Gift a Potion Pot (or Mixing Pot)

  • Children icon Age: 3 to 8+
  • Clock icon Time: 1 hour+
  • Leaf icon Materials: pint sized jar, nature treasures, (optional) kitchen spices and 2-3 small jars
Tis the season for giving and receiving gifts, and what better gift than the gift of playful outdoor experiences? When kids help prepare the gift, they also get to flex their creativity and the foundation skills for lasting empathy, too.

This activity is featured along with other gift-giving ideas and sweet ways spark joy in our free December activities calendar. Need your copy? Visit today. 

The Guide

Step 1: Pick a context that works for you.

This activity is all about giving a friend the chance to mix up ingredients and engage in imaginative play outdoors—what a gift! At Tinkergarten, many families and children thoroughly enjoy and benefit from centering this kind of play in the context of making pretend “potions.” 

We recognize that, to some families, the word “potion” carries meaning that feels at odds with their beliefs. If that is true for you, you can easily adapt the context. For example, you could make yours a kit for “stone soup,” “a nature mix,” or “nature nectar.”

Step 2: Start with a jar. 

Any jar or clear container can be transformed into a marvelous potion pot. We often repurpose mason jars or clean and remove the labels from recycled food jars, too. 

Step 3: Transform your jar. 

Show your child the jar and ask, "Do you know what this is?!" Take ideas, then say, "This is a future potion pot!” Ask kids if they know what potion is. At Tinkergarten, it’s water and whatever treasures and ingredients kids want to add! Potion can also help us pretend, too!
Ask kids if they know of someone who might love to spend time outside, to collect nature treasures and to mix up a nature potion. (Who wouldn’t, really?). Who would your child like to gift a winter potion kit to? A friend? Sibling? Extended family member? Neighbor? Once your child has a recipient in mind, head out to create y0ur winter treasure box together.

Step 4: Collect some winter treasures.

Grab a bag or container and head outside together to collect fallen or found objects from nature that can fit in or get picked apart and added to a potion pot (e.g. leaves, pine sprigs, pine cones, acorns, pebbles). Look for objects with a variety of colors, textures and smells.

Step 5: Add a few of the ingredients. 

For whomever receives your potion pot gift, much of the fun will be gathering even more ingredients outside. Sprinkle a few ingredients you collected to get them started, leaving plenty of room for them to add more. Or, if you have extra small jars or containers, you could package up the treasures as ingredients and include them in a bundle with your potion pot.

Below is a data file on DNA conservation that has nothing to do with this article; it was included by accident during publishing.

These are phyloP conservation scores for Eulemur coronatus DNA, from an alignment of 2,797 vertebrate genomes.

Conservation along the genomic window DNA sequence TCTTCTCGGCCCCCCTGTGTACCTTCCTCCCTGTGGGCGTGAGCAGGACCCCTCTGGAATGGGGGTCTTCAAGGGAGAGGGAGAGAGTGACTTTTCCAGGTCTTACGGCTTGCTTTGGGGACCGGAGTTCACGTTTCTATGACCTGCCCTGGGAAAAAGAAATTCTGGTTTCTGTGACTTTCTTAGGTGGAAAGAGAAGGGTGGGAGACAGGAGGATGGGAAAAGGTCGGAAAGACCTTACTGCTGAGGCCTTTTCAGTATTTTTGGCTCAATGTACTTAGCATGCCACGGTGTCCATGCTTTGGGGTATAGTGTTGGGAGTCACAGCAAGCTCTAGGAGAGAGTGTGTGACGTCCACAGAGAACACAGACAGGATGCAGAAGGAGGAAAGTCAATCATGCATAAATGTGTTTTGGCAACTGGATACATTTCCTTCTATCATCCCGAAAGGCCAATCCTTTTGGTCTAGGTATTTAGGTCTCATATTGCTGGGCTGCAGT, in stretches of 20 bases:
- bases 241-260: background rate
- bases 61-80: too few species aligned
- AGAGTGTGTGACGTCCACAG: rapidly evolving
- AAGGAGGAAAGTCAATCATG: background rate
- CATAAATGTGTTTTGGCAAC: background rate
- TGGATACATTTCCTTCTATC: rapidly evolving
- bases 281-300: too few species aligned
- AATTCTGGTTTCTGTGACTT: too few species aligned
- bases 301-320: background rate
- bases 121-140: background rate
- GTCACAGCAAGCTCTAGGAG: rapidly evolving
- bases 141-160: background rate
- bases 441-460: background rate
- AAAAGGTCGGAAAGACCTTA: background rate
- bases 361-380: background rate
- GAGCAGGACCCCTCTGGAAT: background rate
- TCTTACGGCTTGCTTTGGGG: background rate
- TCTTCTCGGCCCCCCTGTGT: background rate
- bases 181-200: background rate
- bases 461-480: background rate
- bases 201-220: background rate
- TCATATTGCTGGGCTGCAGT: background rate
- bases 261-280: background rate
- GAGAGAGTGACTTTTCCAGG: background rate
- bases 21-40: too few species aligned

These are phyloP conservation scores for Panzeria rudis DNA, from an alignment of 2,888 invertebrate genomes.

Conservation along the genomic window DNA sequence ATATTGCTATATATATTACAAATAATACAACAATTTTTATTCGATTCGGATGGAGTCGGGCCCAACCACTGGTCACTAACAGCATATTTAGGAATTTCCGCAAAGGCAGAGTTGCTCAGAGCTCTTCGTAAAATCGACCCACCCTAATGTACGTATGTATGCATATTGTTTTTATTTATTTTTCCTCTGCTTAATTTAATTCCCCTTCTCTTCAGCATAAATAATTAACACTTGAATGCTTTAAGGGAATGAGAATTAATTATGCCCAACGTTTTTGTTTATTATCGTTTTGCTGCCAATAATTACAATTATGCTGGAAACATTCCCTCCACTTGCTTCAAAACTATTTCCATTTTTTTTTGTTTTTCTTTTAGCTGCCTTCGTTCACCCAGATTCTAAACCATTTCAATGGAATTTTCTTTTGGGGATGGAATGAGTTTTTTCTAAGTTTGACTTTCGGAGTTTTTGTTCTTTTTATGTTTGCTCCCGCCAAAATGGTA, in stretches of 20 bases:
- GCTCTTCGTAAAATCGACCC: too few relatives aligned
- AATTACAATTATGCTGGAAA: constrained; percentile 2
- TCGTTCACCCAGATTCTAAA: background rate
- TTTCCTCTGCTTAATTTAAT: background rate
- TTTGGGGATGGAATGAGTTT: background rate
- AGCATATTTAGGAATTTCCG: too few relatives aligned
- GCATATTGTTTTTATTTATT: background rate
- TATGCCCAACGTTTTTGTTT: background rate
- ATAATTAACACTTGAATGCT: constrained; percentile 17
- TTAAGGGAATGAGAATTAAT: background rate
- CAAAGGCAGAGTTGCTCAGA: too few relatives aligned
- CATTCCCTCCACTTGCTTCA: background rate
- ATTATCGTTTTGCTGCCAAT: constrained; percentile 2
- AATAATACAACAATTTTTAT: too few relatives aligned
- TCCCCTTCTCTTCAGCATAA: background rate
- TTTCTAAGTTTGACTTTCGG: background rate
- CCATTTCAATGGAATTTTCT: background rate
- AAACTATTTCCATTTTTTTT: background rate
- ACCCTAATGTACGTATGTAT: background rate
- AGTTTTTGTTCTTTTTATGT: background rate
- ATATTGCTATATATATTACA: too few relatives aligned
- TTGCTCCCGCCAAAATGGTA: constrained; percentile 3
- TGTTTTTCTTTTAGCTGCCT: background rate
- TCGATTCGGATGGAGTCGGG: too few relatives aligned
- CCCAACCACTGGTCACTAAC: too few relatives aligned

Step 6: (Optional) Add a “special ingredient”

If you have some kitchen spices to spare add a bit of them as well. We especially love using cinnamon sticks, star anise and dried lavender in our potions. We tend to stick to natural ingredients for potions, but you can also offer ingredients like glitter, and colors. Or, add a dash of baking soda and include “add a splash of vinegar” in your invitation to play.

(click here to see a version for Potion Pot or Mixing Pot)

Step 7: Print or Write an Invitation to Play!

Print out this card or write your own invitation to play with your gift. Attach it or include it with your potion pot and ingredients to give the recipient some inspiration for how they can use their new potion pot box to create with nature treasures all winter long. 

If you live nearby the person or people you're gifting to, you can also set a date to meet up and enjoy making potions or mixtures together—an added gift!

Why is this activity great for kids?

Making experience gifts: Engaging kids in creating gifts for the people they love helps them develop empathy and can help balance out the receiving that tends to dominate the holiday season. Gift the gift of experiences is the greatest gift of all. Read more about how experiences benefit us all in this article.

Potion of mixture play: Making mixtures never gets old—it's a tool for play and investigation they can (and likely will) use again and again. Gathering and mixing ingredients stimulates a range of senses. And, by giving kids a broad goal and the ability to design a concoction recipe in any way they like, you also give them both a reason and the freedom to create in their own way. Kids can engage in the kind of playful and iterative exploration that is fundamental tinkering. And why is tinkering so important? It's a critical way to develop creativity and problem solving skills. 

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